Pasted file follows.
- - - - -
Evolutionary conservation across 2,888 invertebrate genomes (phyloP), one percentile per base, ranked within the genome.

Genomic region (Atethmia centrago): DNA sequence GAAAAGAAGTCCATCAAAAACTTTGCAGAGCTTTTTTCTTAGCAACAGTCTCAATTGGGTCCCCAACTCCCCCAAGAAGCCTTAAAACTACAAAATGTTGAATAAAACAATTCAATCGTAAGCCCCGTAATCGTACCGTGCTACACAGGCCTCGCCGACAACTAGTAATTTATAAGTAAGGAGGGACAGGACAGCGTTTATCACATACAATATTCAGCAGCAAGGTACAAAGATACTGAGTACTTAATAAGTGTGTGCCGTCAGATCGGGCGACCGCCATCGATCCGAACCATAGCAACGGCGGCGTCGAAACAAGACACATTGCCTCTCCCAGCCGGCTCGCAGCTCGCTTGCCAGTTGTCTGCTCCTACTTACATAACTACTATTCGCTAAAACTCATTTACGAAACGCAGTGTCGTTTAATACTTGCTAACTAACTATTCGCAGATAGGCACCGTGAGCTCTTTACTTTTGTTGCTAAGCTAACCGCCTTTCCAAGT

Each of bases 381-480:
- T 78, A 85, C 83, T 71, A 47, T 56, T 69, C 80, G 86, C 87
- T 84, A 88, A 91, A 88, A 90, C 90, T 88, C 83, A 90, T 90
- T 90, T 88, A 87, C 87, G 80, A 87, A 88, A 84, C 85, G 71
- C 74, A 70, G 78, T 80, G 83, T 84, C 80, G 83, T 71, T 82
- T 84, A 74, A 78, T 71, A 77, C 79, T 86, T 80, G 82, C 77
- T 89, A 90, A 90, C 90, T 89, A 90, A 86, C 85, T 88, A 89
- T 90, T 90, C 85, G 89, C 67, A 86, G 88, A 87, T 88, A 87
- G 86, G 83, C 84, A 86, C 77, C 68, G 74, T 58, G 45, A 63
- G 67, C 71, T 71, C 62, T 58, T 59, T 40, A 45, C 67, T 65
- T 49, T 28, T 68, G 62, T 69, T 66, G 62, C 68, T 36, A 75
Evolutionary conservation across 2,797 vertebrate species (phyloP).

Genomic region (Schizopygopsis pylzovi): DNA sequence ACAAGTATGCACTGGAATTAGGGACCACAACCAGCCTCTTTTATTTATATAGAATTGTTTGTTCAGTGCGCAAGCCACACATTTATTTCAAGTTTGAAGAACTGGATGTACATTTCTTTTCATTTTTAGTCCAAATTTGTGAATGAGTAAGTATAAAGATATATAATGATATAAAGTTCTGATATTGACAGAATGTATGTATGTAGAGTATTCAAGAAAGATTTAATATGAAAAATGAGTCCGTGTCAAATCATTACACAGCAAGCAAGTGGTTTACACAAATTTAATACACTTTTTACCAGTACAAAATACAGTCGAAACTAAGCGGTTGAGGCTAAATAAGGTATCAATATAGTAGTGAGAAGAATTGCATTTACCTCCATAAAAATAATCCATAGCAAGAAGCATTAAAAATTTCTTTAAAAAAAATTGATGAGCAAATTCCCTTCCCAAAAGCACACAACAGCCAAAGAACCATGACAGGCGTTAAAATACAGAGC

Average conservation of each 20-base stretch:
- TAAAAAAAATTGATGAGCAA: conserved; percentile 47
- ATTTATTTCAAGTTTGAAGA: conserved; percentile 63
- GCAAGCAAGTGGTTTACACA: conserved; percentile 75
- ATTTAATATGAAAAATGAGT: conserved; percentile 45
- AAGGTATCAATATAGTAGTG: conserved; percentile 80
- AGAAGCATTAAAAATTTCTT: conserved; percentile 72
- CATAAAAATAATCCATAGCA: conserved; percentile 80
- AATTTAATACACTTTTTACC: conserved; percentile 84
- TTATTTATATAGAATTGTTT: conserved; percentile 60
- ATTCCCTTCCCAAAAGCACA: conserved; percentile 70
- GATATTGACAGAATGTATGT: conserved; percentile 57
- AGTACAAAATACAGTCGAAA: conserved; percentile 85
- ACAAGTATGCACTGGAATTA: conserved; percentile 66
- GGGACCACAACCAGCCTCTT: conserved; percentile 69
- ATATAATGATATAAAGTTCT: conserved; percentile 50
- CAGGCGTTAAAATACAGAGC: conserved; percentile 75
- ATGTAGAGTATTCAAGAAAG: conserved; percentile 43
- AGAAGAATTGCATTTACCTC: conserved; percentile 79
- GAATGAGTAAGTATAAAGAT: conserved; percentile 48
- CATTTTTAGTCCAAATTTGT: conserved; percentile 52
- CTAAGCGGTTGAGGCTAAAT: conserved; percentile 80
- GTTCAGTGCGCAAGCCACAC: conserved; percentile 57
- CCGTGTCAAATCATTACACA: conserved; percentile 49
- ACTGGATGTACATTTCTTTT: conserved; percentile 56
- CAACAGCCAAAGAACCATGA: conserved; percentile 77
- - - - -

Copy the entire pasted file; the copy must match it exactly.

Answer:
Evolutionary conservation across 2,888 invertebrate genomes (phyloP), one percentile per base, ranked within the genome.

Genomic region (Atethmia centrago): DNA sequence GAAAAGAAGTCCATCAAAAACTTTGCAGAGCTTTTTTCTTAGCAACAGTCTCAATTGGGTCCCCAACTCCCCCAAGAAGCCTTAAAACTACAAAATGTTGAATAAAACAATTCAATCGTAAGCCCCGTAATCGTACCGTGCTACACAGGCCTCGCCGACAACTAGTAATTTATAAGTAAGGAGGGACAGGACAGCGTTTATCACATACAATATTCAGCAGCAAGGTACAAAGATACTGAGTACTTAATAAGTGTGTGCCGTCAGATCGGGCGACCGCCATCGATCCGAACCATAGCAACGGCGGCGTCGAAACAAGACACATTGCCTCTCCCAGCCGGCTCGCAGCTCGCTTGCCAGTTGTCTGCTCCTACTTACATAACTACTATTCGCTAAAACTCATTTACGAAACGCAGTGTCGTTTAATACTTGCTAACTAACTATTCGCAGATAGGCACCGTGAGCTCTTTACTTTTGTTGCTAAGCTAACCGCCTTTCCAAGT

Each of bases 381-480:
- T 78, A 85, C 83, T 71, A 47, T 56, T 69, C 80, G 86, C 87
- T 84, A 88, A 91, A 88, A 90, C 90, T 88, C 83, A 90, T 90
- T 90, T 88, A 87, C 87, G 80, A 87, A 88, A 84, C 85, G 71
- C 74, A 70, G 78, T 80, G 83, T 84, C 80, G 83, T 71, T 82
- T 84, A 74, A 78, T 71, A 77, C 79, T 86, T 80, G 82, C 77
- T 89, A 90, A 90, C 90, T 89, A 90, A 86, C 85, T 88, A 89
- T 90, T 90, C 85, G 89, C 67, A 86, G 88, A 87, T 88, A 87
- G 86, G 83, C 84, A 86, C 77, C 68, G 74, T 58, G 45, A 63
- G 67, C 71, T 71, C 62, T 58, T 59, T 40, A 45, C 67, T 65
- T 49, T 28, T 68, G 62, T 69, T 66, G 62, C 68, T 36, A 75
Evolutionary conservation across 2,797 vertebrate species (phyloP).

Genomic region (Schizopygopsis pylzovi): DNA sequence ACAAGTATGCACTGGAATTAGGGACCACAACCAGCCTCTTTTATTTATATAGAATTGTTTGTTCAGTGCGCAAGCCACACATTTATTTCAAGTTTGAAGAACTGGATGTACATTTCTTTTCATTTTTAGTCCAAATTTGTGAATGAGTAAGTATAAAGATATATAATGATATAAAGTTCTGATATTGACAGAATGTATGTATGTAGAGTATTCAAGAAAGATTTAATATGAAAAATGAGTCCGTGTCAAATCATTACACAGCAAGCAAGTGGTTTACACAAATTTAATACACTTTTTACCAGTACAAAATACAGTCGAAACTAAGCGGTTGAGGCTAAATAAGGTATCAATATAGTAGTGAGAAGAATTGCATTTACCTCCATAAAAATAATCCATAGCAAGAAGCATTAAAAATTTCTTTAAAAAAAATTGATGAGCAAATTCCCTTCCCAAAAGCACACAACAGCCAAAGAACCATGACAGGCGTTAAAATACAGAGC

Average conservation of each 20-base stretch:
- TAAAAAAAATTGATGAGCAA: conserved; percentile 47
- ATTTATTTCAAGTTTGAAGA: conserved; percentile 63
- GCAAGCAAGTGGTTTACACA: conserved; percentile 75
- ATTTAATATGAAAAATGAGT: conserved; percentile 45
- AAGGTATCAATATAGTAGTG: conserved; percentile 80
- AGAAGCATTAAAAATTTCTT: conserved; percentile 72
- CATAAAAATAATCCATAGCA: conserved; percentile 80
- AATTTAATACACTTTTTACC: conserved; percentile 84
- TTATTTATATAGAATTGTTT: conserved; percentile 60
- ATTCCCTTCCCAAAAGCACA: conserved; percentile 70
- GATATTGACAGAATGTATGT: conserved; percentile 57
- AGTACAAAATACAGTCGAAA: conserved; percentile 85
- ACAAGTATGCACTGGAATTA: conserved; percentile 66
- GGGACCACAACCAGCCTCTT: conserved; percentile 69
- ATATAATGATATAAAGTTCT: conserved; percentile 50
- CAGGCGTTAAAATACAGAGC: conserved; percentile 75
- ATGTAGAGTATTCAAGAAAG: conserved; percentile 43
- AGAAGAATTGCATTTACCTC: conserved; percentile 79
- GAATGAGTAAGTATAAAGAT: conserved; percentile 48
- CATTTTTAGTCCAAATTTGT: conserved; percentile 52
- CTAAGCGGTTGAGGCTAAAT: conserved; percentile 80
- GTTCAGTGCGCAAGCCACAC: conserved; percentile 57
- CCGTGTCAAATCATTACACA: conserved; percentile 49
- ACTGGATGTACATTTCTTTT: conserved; percentile 56
- CAACAGCCAAAGAACCATGA: conserved; percentile 77